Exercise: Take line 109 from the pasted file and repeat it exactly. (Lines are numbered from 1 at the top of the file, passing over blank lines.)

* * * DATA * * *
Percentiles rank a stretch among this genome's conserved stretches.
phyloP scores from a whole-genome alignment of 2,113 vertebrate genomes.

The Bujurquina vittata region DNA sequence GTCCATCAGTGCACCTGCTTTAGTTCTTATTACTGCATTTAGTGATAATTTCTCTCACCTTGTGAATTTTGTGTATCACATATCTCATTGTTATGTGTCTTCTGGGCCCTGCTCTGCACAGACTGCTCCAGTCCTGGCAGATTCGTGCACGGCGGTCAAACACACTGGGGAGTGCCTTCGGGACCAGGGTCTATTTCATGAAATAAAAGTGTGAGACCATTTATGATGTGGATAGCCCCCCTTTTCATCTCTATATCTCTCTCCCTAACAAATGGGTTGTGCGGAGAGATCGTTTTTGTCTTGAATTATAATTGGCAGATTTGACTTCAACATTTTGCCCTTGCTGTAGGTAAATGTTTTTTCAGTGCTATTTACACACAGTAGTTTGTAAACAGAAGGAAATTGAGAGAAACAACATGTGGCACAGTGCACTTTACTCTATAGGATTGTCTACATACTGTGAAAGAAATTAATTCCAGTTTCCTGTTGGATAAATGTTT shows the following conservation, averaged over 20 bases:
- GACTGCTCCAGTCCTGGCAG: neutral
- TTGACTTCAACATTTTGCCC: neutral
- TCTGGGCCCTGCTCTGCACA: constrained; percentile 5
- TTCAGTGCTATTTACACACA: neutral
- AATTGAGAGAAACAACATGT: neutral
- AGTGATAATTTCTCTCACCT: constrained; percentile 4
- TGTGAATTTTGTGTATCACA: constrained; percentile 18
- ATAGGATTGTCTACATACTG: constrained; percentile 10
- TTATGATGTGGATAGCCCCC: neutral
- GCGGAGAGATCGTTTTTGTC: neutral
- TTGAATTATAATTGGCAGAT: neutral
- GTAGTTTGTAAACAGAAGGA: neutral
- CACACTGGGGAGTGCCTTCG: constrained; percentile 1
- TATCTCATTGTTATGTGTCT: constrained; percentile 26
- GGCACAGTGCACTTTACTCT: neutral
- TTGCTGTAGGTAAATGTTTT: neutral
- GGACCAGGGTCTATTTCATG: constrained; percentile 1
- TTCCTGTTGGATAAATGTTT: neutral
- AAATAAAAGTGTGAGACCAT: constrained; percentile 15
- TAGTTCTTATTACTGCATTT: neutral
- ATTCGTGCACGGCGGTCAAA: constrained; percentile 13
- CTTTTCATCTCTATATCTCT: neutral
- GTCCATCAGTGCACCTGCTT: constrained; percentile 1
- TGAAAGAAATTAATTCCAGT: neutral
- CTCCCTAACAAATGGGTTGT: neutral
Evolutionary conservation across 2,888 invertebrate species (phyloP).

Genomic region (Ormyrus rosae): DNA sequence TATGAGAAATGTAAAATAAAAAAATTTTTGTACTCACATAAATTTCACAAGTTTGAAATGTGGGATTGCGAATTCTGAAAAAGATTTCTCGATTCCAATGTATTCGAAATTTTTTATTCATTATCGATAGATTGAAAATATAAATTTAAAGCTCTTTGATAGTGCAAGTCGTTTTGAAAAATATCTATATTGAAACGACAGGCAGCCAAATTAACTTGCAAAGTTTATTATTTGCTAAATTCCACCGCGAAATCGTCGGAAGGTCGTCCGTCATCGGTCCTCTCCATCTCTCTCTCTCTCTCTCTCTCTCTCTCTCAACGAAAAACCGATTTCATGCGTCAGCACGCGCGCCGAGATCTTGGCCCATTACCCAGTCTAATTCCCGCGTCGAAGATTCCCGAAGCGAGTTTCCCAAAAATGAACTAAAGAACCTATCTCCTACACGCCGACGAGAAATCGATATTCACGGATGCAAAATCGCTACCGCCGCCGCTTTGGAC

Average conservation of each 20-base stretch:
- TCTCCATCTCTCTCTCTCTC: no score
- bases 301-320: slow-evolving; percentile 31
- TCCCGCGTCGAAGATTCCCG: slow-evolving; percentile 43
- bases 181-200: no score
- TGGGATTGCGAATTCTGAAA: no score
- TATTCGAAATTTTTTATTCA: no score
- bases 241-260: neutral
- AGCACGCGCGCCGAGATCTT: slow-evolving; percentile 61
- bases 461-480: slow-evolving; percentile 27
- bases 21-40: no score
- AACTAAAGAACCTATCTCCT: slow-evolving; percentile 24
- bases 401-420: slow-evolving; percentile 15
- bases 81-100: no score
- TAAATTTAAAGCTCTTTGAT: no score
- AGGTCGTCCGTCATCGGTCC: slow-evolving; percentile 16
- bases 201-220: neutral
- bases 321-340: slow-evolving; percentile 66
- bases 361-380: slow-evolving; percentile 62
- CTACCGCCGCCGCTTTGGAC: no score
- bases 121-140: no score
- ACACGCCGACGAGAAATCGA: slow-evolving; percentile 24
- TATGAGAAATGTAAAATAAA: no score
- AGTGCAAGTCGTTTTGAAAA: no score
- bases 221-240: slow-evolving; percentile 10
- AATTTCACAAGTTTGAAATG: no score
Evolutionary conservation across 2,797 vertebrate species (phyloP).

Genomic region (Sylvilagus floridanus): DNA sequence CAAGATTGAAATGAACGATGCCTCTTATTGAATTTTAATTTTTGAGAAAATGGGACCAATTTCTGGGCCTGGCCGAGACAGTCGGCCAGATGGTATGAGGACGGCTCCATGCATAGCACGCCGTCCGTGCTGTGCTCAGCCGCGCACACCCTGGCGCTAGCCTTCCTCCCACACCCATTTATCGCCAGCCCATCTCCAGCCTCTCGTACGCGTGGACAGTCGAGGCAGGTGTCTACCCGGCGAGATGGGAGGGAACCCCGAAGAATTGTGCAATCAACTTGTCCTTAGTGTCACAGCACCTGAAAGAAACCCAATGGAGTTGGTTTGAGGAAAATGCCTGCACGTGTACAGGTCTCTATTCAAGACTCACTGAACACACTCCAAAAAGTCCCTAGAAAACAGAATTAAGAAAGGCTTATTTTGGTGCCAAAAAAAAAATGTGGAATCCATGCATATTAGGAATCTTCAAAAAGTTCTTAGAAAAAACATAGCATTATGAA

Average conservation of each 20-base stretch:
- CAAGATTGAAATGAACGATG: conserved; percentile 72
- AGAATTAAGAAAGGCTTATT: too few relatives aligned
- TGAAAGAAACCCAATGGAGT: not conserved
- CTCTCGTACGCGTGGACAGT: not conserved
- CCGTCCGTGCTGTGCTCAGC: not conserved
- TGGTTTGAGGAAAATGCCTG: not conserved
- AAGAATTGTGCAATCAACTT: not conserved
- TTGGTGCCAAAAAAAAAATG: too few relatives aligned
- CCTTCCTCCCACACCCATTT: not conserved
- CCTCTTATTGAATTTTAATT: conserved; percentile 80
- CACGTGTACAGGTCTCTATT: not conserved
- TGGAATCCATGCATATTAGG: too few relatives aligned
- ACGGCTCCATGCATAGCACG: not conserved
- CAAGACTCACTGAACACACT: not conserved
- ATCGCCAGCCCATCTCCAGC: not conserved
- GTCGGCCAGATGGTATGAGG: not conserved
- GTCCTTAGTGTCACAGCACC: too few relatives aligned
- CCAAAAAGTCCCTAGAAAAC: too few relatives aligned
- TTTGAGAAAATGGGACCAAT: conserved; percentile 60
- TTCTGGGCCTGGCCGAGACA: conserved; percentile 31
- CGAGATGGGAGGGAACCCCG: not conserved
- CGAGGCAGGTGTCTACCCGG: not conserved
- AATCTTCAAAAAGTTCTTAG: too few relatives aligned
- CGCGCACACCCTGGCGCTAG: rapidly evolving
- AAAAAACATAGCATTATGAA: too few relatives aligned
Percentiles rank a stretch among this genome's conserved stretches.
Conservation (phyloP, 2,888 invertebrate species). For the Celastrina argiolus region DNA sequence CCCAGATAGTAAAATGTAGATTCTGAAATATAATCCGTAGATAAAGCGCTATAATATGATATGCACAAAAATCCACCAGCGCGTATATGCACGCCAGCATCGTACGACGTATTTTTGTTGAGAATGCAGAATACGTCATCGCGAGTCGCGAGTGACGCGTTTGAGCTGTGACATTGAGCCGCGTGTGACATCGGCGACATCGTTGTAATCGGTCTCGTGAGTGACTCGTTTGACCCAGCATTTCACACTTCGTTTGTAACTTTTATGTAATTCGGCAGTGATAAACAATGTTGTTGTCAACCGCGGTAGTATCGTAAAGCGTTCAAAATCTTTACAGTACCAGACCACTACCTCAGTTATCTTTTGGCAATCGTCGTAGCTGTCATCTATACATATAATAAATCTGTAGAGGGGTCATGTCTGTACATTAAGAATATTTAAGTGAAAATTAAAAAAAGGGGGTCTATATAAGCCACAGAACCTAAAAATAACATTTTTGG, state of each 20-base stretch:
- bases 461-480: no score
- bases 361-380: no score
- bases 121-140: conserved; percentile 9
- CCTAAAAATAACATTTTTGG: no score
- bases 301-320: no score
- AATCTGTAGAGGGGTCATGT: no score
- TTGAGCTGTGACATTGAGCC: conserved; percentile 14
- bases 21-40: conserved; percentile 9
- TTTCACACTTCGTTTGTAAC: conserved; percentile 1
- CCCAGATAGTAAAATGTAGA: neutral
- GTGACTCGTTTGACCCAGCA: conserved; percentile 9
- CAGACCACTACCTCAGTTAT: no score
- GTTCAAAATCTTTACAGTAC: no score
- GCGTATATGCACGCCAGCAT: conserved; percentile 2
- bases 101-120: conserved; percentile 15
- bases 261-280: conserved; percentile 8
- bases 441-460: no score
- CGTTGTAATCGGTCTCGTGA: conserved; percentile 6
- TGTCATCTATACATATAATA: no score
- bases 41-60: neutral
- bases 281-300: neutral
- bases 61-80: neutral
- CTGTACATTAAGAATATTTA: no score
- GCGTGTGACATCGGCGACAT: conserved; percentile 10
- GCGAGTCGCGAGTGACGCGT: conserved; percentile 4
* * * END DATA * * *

- CTGTACATTAAGAATATTTA: no score